I’m of about the age that means the original Jurassic Park film was formative of my affection for films and dinosaurs. It is a pretty key piece of my cinematic education and psyche.
I’m also a bit odd, in that I don’t regard the sequel, The Lost Word as a complete catastrophe as everyone else thinks it was. Yes, it could definitely have done without the gymnastics, and it was weird that the back end of a Godzilla film got caught up at the end. But there was still a good film in there somewhere.
Jurassic Park III, mind, was an unadulterated disaster, start to finish.
So that’s the pantheon of Jurassic Park films. That is the scale on which Jurassic World be judged, but this blogger at least.
22 years after the original Jurassic Park, InGen has fulfilled John Hammond’s dream, and created a thriving dinosaur theme park. Zach and Gray (Nick Robinson and Sy Timpkins) go to visit their Aunt Claire (Bryce Dallas Howard), the administrator of the park, as she prepares to unveil a new, artificially created dinosaur. Raptor trainer Owen (Chris Pratt) thinks this is not the best of ideas — and surely enough, the creature escapes and wreaks mayhem.
Okay, so before I get started with this, I feel there is something that needs to be addressed. It’s very easy to write Jurassic World off as a bad film from the start, owing to one simple premise which must be accepted in order for it to make any sense. Everyone is stupid. Aside from very few outliers, every single man, woman and child in this world is either a complete moron or suffers from selective amnesia. This dinosaur theme park idea has gone disastrously wrong on two occasions already, and there is zero reason to think that won’t happen again.
But if you can accept that everyone is stupid, then this film works on a number of levels.
The first is obviously nostalgia. Jurassic World plays on the nostalgia, from the sweeping aerial shots of the park — to a not unfamiliar soundtrack — right up to all the dinosaurs you loved from earlier films, and even a tour of the rusty old original park. It knows you loved the first film, and it is going to trade on that.
And it has the same terror-inducing approach to the action scenes, and readily embraces the sense of awe accompany confronting much more powerful than yourself. That has always been the core of the Jurassic Park films, and it’s an idea which still holds as much potency as it did in 1993. Part of the reason that we are so in awe of dinosaurs is that they dwarf us in size and power in a way that we do not encounter in the world we live in.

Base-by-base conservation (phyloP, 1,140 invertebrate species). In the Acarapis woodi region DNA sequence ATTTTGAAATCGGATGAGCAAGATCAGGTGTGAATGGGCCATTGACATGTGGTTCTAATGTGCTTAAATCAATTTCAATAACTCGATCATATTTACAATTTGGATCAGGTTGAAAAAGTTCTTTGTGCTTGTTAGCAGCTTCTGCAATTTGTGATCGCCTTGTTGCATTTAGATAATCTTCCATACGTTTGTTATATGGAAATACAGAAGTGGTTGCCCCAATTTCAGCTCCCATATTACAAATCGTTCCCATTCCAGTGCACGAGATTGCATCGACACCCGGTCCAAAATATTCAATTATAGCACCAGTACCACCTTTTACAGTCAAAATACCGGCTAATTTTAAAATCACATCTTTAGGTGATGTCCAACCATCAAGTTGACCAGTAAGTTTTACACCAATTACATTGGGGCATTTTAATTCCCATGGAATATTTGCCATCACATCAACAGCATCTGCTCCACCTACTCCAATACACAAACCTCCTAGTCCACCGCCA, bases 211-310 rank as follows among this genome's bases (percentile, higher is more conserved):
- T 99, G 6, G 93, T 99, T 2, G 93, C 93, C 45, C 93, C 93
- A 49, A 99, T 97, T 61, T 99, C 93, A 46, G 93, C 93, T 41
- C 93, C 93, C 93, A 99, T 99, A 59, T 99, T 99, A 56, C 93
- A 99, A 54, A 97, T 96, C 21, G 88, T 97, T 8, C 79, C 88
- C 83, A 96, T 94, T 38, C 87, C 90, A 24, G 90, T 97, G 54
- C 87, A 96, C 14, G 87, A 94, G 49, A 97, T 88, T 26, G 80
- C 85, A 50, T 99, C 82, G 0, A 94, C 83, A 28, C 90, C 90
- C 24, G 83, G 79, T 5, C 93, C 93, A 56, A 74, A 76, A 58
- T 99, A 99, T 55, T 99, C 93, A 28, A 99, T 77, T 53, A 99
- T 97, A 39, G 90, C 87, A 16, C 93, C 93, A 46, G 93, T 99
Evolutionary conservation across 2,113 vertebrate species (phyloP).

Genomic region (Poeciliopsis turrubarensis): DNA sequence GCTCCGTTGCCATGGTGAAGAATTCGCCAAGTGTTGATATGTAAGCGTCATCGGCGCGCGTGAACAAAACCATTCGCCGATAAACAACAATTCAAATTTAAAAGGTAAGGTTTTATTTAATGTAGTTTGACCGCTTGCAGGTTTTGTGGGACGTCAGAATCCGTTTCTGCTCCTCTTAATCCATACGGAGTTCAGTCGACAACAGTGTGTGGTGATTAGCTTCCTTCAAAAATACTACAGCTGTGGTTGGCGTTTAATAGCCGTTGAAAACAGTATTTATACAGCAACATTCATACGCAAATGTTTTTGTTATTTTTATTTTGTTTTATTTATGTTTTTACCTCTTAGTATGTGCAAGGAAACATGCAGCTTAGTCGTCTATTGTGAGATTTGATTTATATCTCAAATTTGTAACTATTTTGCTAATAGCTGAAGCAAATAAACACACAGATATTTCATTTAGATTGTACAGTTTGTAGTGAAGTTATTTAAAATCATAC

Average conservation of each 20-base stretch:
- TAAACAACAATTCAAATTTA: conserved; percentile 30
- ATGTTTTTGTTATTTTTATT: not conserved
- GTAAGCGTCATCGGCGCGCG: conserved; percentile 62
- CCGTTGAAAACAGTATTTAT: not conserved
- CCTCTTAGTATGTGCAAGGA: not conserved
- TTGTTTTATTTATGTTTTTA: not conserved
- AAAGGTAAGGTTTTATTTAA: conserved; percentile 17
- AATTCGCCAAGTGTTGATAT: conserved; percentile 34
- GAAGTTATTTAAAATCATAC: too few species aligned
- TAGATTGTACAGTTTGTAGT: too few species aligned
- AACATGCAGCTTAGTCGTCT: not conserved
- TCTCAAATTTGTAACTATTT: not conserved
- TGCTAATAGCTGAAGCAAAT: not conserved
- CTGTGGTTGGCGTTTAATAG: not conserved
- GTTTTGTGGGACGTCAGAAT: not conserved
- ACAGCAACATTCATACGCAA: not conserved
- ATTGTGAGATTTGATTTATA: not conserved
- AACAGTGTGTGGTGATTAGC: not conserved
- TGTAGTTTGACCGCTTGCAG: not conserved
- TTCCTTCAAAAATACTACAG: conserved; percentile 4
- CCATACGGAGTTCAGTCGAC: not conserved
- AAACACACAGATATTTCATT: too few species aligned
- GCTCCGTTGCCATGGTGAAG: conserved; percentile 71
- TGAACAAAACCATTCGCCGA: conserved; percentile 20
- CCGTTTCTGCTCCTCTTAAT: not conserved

The idea of messing with something that ought not to be messed with, the line of mad science, is in Jurassic World better expanded than it was in, say, The Lost World. The use of genetic manipulation to create something which never existed for entertainment purposes and to generate money is something bizarrely plausible, even down to the ostensibly benign billionaire running the show, whose lack of general attention to what his people are doing leads to the whole fiasco.
It’s a bit disappointing, then, to have to say that the weakest link — for me and apparently a great many others — was Bryce Dallas Howard’s character. Less for her herself (Hey, excessively organised people are exactly who you want for administrators -Ed) but just the way the story treats her. It coalesces around the high heels issue, and is focused on a moment in the climax when for all the reasons of stupid she is still inexplicably wearing them.
It would have been so easy to fix, having made a joke of it early, to pan upwards on her from a pair of heavy-duty work boots. It makes you miss Julianne Moore’s character in The Lost World, who in retrospect was one of the strongest points of the film..
Chris Pratt, though, is pretty excellent as “raptor wrangler” (Copyright Karl “Helo” Agathon, Battlestar Galactica -Ed), and is clearly onto a winner as the action/SF male lead. Considering that he’s been whispered about for any future reboot of Indiana Jones, he does here his best Harrison Ford impersonation short only a hat and a whip. And Vincent D’onofrio is an excellent personification of the military-industrial complex.
There are flaws. Aside from the base premise acceptances I’ve already mentioned, and the somewhat sexist treatment of its female lead, the moment when the two kids get a 22-year-old car from the original park up and running without a problem.
Overall, I’m in the “enjoyed it” camp. It had its problems, as it said, but it gets enough right and games my nostalgia just enough to be a hit with me. It doesn’t, of course, measure up to the original Jurassic Park, but in the pantheon it is, I feel, a more worthy successor than The Lost World. And I look forward to the Jurassic Lawsuits sequel.